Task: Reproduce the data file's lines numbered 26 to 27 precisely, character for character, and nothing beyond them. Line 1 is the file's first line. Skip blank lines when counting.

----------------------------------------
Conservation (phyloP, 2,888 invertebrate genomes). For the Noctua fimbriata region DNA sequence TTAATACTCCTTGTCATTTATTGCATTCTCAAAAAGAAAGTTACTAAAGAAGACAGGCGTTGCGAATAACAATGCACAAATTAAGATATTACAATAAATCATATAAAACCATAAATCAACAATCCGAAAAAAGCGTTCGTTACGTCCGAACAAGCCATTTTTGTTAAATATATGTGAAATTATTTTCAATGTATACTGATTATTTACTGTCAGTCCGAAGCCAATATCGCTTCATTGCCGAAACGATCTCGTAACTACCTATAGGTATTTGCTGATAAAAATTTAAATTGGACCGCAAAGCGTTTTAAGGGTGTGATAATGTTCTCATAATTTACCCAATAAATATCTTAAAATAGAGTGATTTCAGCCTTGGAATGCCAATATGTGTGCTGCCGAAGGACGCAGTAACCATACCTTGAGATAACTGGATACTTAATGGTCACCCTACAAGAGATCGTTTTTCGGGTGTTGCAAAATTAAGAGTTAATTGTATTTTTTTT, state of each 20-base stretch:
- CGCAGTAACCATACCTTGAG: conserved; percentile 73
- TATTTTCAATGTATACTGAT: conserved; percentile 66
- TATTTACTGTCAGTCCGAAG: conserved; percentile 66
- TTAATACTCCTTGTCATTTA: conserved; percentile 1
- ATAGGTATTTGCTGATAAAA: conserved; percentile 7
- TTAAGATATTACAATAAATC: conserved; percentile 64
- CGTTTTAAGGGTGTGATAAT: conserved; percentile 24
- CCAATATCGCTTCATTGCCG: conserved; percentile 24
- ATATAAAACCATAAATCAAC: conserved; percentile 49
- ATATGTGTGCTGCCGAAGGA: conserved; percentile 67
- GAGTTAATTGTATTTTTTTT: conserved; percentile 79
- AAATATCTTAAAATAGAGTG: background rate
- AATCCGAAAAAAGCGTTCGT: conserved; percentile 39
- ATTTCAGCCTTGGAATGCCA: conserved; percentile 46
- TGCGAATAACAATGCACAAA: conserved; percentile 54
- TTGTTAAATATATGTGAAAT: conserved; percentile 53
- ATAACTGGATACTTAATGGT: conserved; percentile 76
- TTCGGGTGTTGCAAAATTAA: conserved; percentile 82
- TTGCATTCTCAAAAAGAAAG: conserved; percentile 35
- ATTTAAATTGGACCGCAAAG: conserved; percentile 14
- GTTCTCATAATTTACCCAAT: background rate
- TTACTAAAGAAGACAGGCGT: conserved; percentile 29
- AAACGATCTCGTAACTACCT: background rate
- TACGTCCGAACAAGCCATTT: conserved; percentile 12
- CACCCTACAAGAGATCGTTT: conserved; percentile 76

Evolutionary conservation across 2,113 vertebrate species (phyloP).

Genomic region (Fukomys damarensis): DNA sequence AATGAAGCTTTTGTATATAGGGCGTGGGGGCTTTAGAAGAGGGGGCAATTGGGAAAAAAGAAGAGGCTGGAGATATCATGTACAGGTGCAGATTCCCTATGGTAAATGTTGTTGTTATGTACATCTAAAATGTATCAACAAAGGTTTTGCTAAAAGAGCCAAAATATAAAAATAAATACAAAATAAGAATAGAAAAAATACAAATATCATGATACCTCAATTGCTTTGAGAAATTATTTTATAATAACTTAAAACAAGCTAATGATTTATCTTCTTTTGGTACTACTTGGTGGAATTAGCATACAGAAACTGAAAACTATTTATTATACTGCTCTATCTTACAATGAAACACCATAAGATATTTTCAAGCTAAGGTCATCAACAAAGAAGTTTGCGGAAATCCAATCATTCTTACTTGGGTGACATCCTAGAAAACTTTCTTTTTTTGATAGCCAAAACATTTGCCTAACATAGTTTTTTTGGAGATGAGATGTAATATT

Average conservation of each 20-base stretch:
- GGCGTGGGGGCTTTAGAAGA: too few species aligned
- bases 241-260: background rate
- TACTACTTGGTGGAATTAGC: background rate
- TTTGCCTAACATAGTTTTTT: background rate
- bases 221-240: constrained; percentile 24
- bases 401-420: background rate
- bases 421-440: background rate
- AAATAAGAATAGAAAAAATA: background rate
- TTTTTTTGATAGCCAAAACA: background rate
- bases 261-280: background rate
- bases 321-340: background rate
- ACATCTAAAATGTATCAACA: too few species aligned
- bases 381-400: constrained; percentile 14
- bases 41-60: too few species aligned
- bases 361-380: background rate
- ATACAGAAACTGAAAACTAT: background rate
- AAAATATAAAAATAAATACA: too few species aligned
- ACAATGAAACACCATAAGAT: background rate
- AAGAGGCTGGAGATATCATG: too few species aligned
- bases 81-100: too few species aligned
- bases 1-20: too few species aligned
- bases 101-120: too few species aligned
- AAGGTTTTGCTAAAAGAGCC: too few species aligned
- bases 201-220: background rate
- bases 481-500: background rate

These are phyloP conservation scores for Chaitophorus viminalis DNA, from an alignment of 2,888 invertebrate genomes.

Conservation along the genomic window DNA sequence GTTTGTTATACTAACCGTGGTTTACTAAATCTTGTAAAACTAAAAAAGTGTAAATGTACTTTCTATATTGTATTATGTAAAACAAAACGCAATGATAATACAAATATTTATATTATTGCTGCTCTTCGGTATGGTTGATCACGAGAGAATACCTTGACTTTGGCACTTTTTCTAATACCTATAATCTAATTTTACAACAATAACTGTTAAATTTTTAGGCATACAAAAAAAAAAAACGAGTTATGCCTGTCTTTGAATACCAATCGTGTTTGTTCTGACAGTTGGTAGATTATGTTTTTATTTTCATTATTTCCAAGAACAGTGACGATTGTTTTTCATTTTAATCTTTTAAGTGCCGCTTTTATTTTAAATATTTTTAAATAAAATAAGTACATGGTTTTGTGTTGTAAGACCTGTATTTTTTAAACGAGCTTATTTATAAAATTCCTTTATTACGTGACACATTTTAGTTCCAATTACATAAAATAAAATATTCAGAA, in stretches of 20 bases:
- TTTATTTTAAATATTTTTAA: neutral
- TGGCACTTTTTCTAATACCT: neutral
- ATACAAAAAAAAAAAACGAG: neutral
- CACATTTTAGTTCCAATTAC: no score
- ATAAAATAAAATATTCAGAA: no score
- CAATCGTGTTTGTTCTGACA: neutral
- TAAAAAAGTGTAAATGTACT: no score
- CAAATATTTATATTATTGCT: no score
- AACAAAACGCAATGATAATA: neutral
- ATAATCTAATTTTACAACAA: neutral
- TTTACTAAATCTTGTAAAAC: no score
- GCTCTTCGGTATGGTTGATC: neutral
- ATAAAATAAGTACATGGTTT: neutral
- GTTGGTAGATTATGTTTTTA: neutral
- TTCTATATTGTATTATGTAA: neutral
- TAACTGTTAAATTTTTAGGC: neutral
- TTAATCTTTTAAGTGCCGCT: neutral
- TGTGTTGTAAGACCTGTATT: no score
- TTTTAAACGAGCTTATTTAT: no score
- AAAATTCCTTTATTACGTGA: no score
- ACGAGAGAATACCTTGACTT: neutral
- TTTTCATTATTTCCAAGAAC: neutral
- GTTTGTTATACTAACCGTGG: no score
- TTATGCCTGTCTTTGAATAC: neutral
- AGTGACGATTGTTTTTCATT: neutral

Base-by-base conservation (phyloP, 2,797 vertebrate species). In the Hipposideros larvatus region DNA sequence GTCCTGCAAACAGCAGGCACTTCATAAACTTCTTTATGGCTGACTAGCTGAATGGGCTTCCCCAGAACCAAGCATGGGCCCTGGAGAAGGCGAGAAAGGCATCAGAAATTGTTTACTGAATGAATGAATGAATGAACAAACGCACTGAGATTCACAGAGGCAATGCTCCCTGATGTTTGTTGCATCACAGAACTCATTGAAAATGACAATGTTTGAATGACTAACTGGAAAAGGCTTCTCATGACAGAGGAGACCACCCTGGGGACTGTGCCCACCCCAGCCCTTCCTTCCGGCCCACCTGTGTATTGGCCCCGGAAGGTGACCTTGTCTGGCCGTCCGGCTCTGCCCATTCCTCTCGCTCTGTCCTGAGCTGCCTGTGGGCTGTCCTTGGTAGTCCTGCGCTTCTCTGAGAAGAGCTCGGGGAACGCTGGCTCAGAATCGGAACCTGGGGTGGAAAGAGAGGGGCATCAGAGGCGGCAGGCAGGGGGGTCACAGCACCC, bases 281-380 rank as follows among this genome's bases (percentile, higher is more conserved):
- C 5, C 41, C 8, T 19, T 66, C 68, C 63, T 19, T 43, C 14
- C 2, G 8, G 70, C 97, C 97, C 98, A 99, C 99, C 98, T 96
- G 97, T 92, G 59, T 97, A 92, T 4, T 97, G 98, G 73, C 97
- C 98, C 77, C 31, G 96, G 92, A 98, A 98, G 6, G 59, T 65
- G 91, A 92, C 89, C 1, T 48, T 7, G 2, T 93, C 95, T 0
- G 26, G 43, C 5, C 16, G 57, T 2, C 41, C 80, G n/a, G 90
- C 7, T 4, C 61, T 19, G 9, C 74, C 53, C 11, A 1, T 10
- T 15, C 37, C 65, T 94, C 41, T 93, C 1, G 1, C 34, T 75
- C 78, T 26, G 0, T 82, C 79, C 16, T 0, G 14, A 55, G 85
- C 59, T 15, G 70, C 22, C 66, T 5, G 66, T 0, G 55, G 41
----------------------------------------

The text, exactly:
- CACCCTACAAGAGATCGTTT: conserved; percentile 76

Evolutionary conservation across 2,113 vertebrate species (phyloP).